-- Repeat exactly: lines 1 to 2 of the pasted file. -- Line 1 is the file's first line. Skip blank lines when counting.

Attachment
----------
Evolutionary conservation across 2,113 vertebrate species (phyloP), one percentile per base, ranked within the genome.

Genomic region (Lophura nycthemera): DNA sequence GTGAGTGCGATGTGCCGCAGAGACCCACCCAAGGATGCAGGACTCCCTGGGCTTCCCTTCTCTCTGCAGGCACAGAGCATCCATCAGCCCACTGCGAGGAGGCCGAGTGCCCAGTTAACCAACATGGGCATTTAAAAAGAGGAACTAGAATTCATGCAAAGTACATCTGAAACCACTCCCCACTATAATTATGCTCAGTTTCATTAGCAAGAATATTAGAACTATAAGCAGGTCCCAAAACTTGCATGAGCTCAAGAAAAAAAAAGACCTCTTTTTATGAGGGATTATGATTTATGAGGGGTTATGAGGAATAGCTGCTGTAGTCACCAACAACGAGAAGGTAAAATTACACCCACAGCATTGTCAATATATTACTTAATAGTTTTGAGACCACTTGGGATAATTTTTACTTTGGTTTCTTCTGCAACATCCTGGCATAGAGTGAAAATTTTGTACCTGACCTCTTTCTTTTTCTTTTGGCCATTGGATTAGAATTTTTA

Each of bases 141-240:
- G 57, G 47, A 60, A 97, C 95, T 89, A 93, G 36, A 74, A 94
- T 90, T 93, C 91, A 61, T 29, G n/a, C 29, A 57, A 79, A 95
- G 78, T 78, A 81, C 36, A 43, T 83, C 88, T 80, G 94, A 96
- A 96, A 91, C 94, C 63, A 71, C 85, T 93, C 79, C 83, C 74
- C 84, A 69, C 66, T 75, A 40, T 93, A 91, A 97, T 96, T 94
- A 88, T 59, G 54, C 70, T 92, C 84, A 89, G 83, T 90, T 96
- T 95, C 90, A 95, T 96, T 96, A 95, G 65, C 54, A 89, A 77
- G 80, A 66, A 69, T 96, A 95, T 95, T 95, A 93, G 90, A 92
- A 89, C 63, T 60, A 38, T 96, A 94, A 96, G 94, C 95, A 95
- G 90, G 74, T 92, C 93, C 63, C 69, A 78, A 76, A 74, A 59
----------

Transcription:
Evolutionary conservation across 2,113 vertebrate species (phyloP), one percentile per base, ranked within the genome.

Genomic region (Lophura nycthemera): DNA sequence GTGAGTGCGATGTGCCGCAGAGACCCACCCAAGGATGCAGGACTCCCTGGGCTTCCCTTCTCTCTGCAGGCACAGAGCATCCATCAGCCCACTGCGAGGAGGCCGAGTGCCCAGTTAACCAACATGGGCATTTAAAAAGAGGAACTAGAATTCATGCAAAGTACATCTGAAACCACTCCCCACTATAATTATGCTCAGTTTCATTAGCAAGAATATTAGAACTATAAGCAGGTCCCAAAACTTGCATGAGCTCAAGAAAAAAAAAGACCTCTTTTTATGAGGGATTATGATTTATGAGGGGTTATGAGGAATAGCTGCTGTAGTCACCAACAACGAGAAGGTAAAATTACACCCACAGCATTGTCAATATATTACTTAATAGTTTTGAGACCACTTGGGATAATTTTTACTTTGGTTTCTTCTGCAACATCCTGGCATAGAGTGAAAATTTTGTACCTGACCTCTTTCTTTTTCTTTTGGCCATTGGATTAGAATTTTTA